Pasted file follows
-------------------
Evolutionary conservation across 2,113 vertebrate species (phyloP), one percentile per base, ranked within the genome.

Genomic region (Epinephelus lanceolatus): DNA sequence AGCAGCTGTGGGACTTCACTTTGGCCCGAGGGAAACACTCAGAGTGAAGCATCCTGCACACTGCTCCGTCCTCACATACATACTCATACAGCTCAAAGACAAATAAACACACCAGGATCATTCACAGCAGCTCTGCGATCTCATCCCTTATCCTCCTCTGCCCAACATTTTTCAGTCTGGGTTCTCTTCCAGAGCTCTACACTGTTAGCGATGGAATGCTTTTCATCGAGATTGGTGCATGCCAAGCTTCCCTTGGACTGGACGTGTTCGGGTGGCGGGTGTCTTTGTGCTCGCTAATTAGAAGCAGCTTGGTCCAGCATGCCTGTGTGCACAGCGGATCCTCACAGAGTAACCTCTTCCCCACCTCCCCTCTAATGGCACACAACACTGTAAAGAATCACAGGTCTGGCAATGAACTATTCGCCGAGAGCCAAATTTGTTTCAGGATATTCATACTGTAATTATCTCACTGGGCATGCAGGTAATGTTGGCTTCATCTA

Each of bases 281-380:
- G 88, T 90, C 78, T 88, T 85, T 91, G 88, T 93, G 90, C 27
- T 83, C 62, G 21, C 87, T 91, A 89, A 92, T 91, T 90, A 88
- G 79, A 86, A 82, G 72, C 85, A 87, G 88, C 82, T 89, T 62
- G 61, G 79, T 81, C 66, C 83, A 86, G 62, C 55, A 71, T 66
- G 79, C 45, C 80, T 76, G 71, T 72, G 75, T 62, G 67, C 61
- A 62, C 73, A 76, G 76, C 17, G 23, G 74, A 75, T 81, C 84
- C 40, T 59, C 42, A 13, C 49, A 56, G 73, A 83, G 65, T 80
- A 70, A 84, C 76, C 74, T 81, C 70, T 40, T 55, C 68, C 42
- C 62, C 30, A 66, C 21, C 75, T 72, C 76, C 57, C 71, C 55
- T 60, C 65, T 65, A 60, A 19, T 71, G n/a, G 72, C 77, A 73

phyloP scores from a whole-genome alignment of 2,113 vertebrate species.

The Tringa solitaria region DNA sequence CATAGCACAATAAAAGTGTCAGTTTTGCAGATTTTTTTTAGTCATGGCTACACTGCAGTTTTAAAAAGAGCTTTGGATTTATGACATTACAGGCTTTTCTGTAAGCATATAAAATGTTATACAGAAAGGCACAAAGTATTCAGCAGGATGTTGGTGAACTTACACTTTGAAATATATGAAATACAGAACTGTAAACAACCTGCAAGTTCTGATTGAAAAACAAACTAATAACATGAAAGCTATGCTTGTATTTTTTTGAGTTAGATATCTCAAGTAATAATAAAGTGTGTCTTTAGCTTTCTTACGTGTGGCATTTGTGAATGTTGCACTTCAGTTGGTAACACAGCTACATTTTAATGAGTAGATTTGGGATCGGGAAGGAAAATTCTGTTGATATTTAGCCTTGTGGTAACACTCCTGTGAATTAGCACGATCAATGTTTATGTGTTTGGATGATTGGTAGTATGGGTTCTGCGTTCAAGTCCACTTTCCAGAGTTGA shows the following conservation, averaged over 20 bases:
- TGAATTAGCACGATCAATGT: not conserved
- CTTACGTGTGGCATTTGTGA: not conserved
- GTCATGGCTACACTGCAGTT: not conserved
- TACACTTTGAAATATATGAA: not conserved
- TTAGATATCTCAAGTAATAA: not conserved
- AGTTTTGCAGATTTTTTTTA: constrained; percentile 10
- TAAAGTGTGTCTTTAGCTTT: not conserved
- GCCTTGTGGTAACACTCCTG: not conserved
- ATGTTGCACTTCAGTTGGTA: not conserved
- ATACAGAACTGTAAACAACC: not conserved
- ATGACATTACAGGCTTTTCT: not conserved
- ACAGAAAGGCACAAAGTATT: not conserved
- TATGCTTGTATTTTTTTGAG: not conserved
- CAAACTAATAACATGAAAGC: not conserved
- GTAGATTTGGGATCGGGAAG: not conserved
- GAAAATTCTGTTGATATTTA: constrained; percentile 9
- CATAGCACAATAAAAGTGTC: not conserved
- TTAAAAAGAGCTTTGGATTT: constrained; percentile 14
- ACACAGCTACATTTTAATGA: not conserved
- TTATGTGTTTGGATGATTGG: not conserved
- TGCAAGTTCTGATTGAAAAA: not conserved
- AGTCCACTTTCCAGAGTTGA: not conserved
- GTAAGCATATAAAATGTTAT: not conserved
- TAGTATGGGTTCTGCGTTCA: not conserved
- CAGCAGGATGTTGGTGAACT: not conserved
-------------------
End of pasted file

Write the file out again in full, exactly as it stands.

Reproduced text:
Evolutionary conservation across 2,113 vertebrate species (phyloP), one percentile per base, ranked within the genome.

Genomic region (Epinephelus lanceolatus): DNA sequence AGCAGCTGTGGGACTTCACTTTGGCCCGAGGGAAACACTCAGAGTGAAGCATCCTGCACACTGCTCCGTCCTCACATACATACTCATACAGCTCAAAGACAAATAAACACACCAGGATCATTCACAGCAGCTCTGCGATCTCATCCCTTATCCTCCTCTGCCCAACATTTTTCAGTCTGGGTTCTCTTCCAGAGCTCTACACTGTTAGCGATGGAATGCTTTTCATCGAGATTGGTGCATGCCAAGCTTCCCTTGGACTGGACGTGTTCGGGTGGCGGGTGTCTTTGTGCTCGCTAATTAGAAGCAGCTTGGTCCAGCATGCCTGTGTGCACAGCGGATCCTCACAGAGTAACCTCTTCCCCACCTCCCCTCTAATGGCACACAACACTGTAAAGAATCACAGGTCTGGCAATGAACTATTCGCCGAGAGCCAAATTTGTTTCAGGATATTCATACTGTAATTATCTCACTGGGCATGCAGGTAATGTTGGCTTCATCTA

Each of bases 281-380:
- G 88, T 90, C 78, T 88, T 85, T 91, G 88, T 93, G 90, C 27
- T 83, C 62, G 21, C 87, T 91, A 89, A 92, T 91, T 90, A 88
- G 79, A 86, A 82, G 72, C 85, A 87, G 88, C 82, T 89, T 62
- G 61, G 79, T 81, C 66, C 83, A 86, G 62, C 55, A 71, T 66
- G 79, C 45, C 80, T 76, G 71, T 72, G 75, T 62, G 67, C 61
- A 62, C 73, A 76, G 76, C 17, G 23, G 74, A 75, T 81, C 84
- C 40, T 59, C 42, A 13, C 49, A 56, G 73, A 83, G 65, T 80
- A 70, A 84, C 76, C 74, T 81, C 70, T 40, T 55, C 68, C 42
- C 62, C 30, A 66, C 21, C 75, T 72, C 76, C 57, C 71, C 55
- T 60, C 65, T 65, A 60, A 19, T 71, G n/a, G 72, C 77, A 73

phyloP scores from a whole-genome alignment of 2,113 vertebrate species.

The Tringa solitaria region DNA sequence CATAGCACAATAAAAGTGTCAGTTTTGCAGATTTTTTTTAGTCATGGCTACACTGCAGTTTTAAAAAGAGCTTTGGATTTATGACATTACAGGCTTTTCTGTAAGCATATAAAATGTTATACAGAAAGGCACAAAGTATTCAGCAGGATGTTGGTGAACTTACACTTTGAAATATATGAAATACAGAACTGTAAACAACCTGCAAGTTCTGATTGAAAAACAAACTAATAACATGAAAGCTATGCTTGTATTTTTTTGAGTTAGATATCTCAAGTAATAATAAAGTGTGTCTTTAGCTTTCTTACGTGTGGCATTTGTGAATGTTGCACTTCAGTTGGTAACACAGCTACATTTTAATGAGTAGATTTGGGATCGGGAAGGAAAATTCTGTTGATATTTAGCCTTGTGGTAACACTCCTGTGAATTAGCACGATCAATGTTTATGTGTTTGGATGATTGGTAGTATGGGTTCTGCGTTCAAGTCCACTTTCCAGAGTTGA shows the following conservation, averaged over 20 bases:
- TGAATTAGCACGATCAATGT: not conserved
- CTTACGTGTGGCATTTGTGA: not conserved
- GTCATGGCTACACTGCAGTT: not conserved
- TACACTTTGAAATATATGAA: not conserved
- TTAGATATCTCAAGTAATAA: not conserved
- AGTTTTGCAGATTTTTTTTA: constrained; percentile 10
- TAAAGTGTGTCTTTAGCTTT: not conserved
- GCCTTGTGGTAACACTCCTG: not conserved
- ATGTTGCACTTCAGTTGGTA: not conserved
- ATACAGAACTGTAAACAACC: not conserved
- ATGACATTACAGGCTTTTCT: not conserved
- ACAGAAAGGCACAAAGTATT: not conserved
- TATGCTTGTATTTTTTTGAG: not conserved
- CAAACTAATAACATGAAAGC: not conserved
- GTAGATTTGGGATCGGGAAG: not conserved
- GAAAATTCTGTTGATATTTA: constrained; percentile 9
- CATAGCACAATAAAAGTGTC: not conserved
- TTAAAAAGAGCTTTGGATTT: constrained; percentile 14
- ACACAGCTACATTTTAATGA: not conserved
- TTATGTGTTTGGATGATTGG: not conserved
- TGCAAGTTCTGATTGAAAAA: not conserved
- AGTCCACTTTCCAGAGTTGA: not conserved
- GTAAGCATATAAAATGTTAT: not conserved
- TAGTATGGGTTCTGCGTTCA: not conserved
- CAGCAGGATGTTGGTGAACT: not conserved